Full Text Available PURPOSE: Human papillomavirus (HPV type 16 is one of the major etiologic factors of cervical cancer. Our study aims to investigate the potentiality of the antiviral clustered regularly interspaced short palindromic repeat (CRISPR/CRISPR-associated Cas9 system (CRISPR/Cas9 targeting the E6 and E7 oncogenes of HPV16 as a potential chemosensitizer of cisplatin (cis-diaminedichloroplatinum II; CDDP for cervical cancer. METHODS: Specifically, the therapeutic efficacy of combination of CDDP and HPV16 E6 + E7-CRISPR/Cas9 was assessed in cervical cancer cells and cervical cancer xenograft models. RESULTS: In vitro experiments showed that long-term exposure of SiHa cells to the HPV16 E6 + E7-CRISPR/Cas9 induced apoptosis, and its pro-apoptosis effect became more obvious when combined with CDDP. In vivo study found the efficacy of the combination of HPV16 E6 + E7-CRISPR/Cas9 and CDDP were superior to either of the treatments in term of apoptosis induction and metastasis inhibition. CONCLUSION: Collectively, our results suggested that HPV16 E6 + E7-CRISPR/Cas9 could be an effective sensitizer of CDDP chemotherapy in cervical cancer.

  9. Molecular imaging in cervical cancer

    International Nuclear Information System (INIS)

    KHAN, Sairah R.; ROCKALL, Andrea G.; BARWICK, Tara D.

    2016-01-01

    Despite the development of screening and of a vaccine, cervix cancer is a major cause of cancer death in young women worldwide. A third of women treated for the disease will recur, almost inevitably leading to death. Functional imaging has the potential to stratify patients at higher risk of poor response or relapse by improved delineation of disease extent and tumor characteristics. A number of molecular imaging biomarkers have been shown to predict outcome at baseline and/or early during therapy in cervical cancer. In future this could help tailor the treatment plan which could include selection of patients for close follow up, adjuvant therapy or trial entry for novel agents or adaptive clinical trials. The use of molecular imaging techniques, FDG PET/CT and functional MRI, in staging and response assessment of cervical cancer is reviewed.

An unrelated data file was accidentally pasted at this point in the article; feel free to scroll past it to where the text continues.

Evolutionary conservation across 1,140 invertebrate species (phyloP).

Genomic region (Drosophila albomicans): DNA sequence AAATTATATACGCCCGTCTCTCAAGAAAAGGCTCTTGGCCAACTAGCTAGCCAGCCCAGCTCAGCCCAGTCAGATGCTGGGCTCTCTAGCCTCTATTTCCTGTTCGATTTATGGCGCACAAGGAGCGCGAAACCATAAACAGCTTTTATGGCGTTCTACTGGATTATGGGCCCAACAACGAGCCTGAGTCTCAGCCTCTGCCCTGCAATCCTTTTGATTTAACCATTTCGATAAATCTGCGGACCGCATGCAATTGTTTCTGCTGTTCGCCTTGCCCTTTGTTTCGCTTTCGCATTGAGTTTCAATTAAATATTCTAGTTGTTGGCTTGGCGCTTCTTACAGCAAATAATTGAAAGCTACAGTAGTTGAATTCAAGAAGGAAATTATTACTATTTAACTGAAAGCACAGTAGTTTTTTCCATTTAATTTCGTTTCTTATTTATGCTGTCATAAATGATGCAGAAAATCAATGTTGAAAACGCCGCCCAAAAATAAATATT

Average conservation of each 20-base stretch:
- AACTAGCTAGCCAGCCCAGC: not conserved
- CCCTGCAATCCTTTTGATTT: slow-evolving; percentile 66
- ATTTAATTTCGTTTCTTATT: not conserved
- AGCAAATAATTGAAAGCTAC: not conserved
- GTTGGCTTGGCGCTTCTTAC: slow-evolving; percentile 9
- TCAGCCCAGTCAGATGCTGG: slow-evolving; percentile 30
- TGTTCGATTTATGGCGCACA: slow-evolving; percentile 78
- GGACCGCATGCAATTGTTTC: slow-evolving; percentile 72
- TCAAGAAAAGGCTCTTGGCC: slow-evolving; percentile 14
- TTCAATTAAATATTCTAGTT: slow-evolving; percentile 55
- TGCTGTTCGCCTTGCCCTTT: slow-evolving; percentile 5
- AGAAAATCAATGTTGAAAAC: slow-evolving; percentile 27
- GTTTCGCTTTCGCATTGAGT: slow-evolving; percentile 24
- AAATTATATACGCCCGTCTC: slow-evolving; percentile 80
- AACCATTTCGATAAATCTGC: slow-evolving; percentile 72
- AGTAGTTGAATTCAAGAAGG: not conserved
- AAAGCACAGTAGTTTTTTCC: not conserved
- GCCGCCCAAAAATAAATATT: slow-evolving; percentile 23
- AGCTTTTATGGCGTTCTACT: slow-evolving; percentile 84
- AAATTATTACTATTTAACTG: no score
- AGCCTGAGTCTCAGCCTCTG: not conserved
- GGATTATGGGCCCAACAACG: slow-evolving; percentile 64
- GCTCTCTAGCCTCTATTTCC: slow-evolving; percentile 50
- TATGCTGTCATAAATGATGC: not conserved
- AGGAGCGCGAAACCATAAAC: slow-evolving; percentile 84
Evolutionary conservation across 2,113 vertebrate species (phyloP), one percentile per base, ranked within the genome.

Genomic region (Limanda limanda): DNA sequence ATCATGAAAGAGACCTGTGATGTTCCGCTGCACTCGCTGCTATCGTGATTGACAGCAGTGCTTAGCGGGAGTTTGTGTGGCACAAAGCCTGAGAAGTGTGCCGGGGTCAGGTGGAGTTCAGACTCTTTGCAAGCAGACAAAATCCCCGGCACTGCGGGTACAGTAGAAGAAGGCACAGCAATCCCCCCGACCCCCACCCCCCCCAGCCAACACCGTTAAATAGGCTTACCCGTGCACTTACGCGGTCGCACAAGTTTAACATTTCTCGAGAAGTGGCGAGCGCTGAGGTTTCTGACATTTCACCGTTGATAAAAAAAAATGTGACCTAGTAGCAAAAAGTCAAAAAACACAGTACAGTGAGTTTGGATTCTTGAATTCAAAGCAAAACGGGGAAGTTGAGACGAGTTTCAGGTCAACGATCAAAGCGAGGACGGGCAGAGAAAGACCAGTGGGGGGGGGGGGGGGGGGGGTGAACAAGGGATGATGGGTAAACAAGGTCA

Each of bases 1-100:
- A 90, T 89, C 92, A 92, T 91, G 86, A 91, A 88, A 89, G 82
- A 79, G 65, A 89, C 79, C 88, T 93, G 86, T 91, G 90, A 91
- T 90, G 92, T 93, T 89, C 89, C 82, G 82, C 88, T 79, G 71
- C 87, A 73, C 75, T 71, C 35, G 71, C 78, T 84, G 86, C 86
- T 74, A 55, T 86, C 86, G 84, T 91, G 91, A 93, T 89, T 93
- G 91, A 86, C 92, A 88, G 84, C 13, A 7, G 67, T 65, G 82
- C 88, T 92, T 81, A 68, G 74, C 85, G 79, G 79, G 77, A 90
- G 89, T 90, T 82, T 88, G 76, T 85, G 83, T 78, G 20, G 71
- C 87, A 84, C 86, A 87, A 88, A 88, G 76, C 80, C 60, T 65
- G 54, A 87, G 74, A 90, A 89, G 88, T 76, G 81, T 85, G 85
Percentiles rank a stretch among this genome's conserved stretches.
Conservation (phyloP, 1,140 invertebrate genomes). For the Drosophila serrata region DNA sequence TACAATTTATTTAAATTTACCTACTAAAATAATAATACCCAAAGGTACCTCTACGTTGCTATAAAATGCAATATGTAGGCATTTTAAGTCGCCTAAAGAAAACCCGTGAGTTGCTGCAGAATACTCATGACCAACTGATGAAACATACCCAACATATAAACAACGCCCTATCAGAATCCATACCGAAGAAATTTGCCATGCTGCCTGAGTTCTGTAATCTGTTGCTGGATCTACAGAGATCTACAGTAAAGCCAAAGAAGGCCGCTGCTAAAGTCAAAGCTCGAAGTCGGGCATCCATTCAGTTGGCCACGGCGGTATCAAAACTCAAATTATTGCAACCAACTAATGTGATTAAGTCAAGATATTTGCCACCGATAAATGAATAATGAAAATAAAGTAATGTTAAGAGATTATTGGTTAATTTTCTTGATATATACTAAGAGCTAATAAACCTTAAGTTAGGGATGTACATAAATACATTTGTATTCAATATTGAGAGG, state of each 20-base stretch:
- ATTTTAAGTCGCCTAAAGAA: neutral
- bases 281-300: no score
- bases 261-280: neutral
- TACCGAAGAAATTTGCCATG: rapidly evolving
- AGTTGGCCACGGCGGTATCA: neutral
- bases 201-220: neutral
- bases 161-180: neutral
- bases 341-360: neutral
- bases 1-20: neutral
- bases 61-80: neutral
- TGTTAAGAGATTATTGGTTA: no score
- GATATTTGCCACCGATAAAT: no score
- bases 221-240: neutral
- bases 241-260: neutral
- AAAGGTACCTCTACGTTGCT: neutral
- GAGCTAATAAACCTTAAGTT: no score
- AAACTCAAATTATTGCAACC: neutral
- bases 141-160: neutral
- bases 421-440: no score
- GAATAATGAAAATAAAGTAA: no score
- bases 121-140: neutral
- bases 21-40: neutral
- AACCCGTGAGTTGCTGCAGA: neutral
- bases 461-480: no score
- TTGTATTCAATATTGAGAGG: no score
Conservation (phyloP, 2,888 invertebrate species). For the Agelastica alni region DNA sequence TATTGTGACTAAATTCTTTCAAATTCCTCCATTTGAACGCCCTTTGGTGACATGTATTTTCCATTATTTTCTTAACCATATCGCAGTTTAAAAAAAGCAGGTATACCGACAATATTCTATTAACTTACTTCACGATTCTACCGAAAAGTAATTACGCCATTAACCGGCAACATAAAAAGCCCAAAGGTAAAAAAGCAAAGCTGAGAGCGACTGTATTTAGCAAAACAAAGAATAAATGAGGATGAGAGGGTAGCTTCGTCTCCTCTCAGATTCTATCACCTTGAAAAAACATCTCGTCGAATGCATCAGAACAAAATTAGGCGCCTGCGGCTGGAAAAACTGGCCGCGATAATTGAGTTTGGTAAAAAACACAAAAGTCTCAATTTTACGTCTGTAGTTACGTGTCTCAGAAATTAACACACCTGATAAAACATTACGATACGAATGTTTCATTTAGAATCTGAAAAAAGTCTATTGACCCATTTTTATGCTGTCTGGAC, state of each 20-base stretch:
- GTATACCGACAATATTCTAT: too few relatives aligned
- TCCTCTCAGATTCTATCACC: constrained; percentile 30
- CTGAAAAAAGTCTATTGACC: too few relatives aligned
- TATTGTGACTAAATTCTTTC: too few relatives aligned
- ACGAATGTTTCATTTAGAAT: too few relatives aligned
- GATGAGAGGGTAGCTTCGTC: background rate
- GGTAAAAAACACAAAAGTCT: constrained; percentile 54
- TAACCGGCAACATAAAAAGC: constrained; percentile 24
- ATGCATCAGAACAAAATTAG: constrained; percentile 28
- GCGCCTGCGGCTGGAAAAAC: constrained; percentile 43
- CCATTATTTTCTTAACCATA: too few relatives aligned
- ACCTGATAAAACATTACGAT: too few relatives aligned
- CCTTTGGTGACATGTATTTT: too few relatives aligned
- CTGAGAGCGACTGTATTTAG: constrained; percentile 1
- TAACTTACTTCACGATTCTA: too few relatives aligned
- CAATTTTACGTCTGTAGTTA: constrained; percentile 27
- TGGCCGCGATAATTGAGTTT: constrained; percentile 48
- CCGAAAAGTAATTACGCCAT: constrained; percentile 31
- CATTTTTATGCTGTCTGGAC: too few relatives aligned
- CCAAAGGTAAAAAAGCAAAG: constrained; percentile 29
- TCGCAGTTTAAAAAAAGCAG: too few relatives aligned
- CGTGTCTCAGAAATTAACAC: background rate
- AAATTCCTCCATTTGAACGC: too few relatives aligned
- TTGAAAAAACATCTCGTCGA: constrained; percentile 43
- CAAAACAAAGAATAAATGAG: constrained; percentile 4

10. Suppressor of cytokine signaling (SOCS genes are silenced by DNA hypermethylation and histone deacetylation and regulate response to radiotherapy in cervical cancer cells.

    Directory of Open Access Journals (Sweden)

    Moon-Hong Kim

    Full Text Available Suppressor of cytokine signaling (SOCS family is an important negative regulator of cytokine signaling and deregulation of SOCS has been involved in many types of cancer. All cervical cancer cell lines tested showed lower expression of SOCS1, SOCS3, and SOCS5 than normal tissue or cell lines. The immunohistochemistry result for SOCS proteins in human cervical tissue also confirmed that normal tissue expressed higher level of SOCS proteins than neighboring tumor. Similar to the regulation of SOCS in other types of cancer, DNA methylation contributed to SOCS1 downregulation in CaSki, ME-180, and HeLa cells. However, the expression of SOCS3 or SOCS5 was not recovered by the inhibition of DNA methylation. Histone deacetylation may be another regulatory mechanism involved in SOCS1 and SOCS3 expression, however, SOCS5 expression was neither affected by DNA methylation nor histone deacetylation. Ectopic expression of SOCS1 or SOCS3 conferred radioresistance to HeLa cells, which implied SOCS signaling regulates the response to radiation in cervical cancer. In this study, we have shown that SOCS expression repressed by, in part, epigenetically and altered SOCS1 and SOCS3 expression could contribute to the radiosensitive phenotype in cervical cancer.

  11. Radical surgery for early stage cervical cancer

    NARCIS (Netherlands)

    Derks, M.

    2017-01-01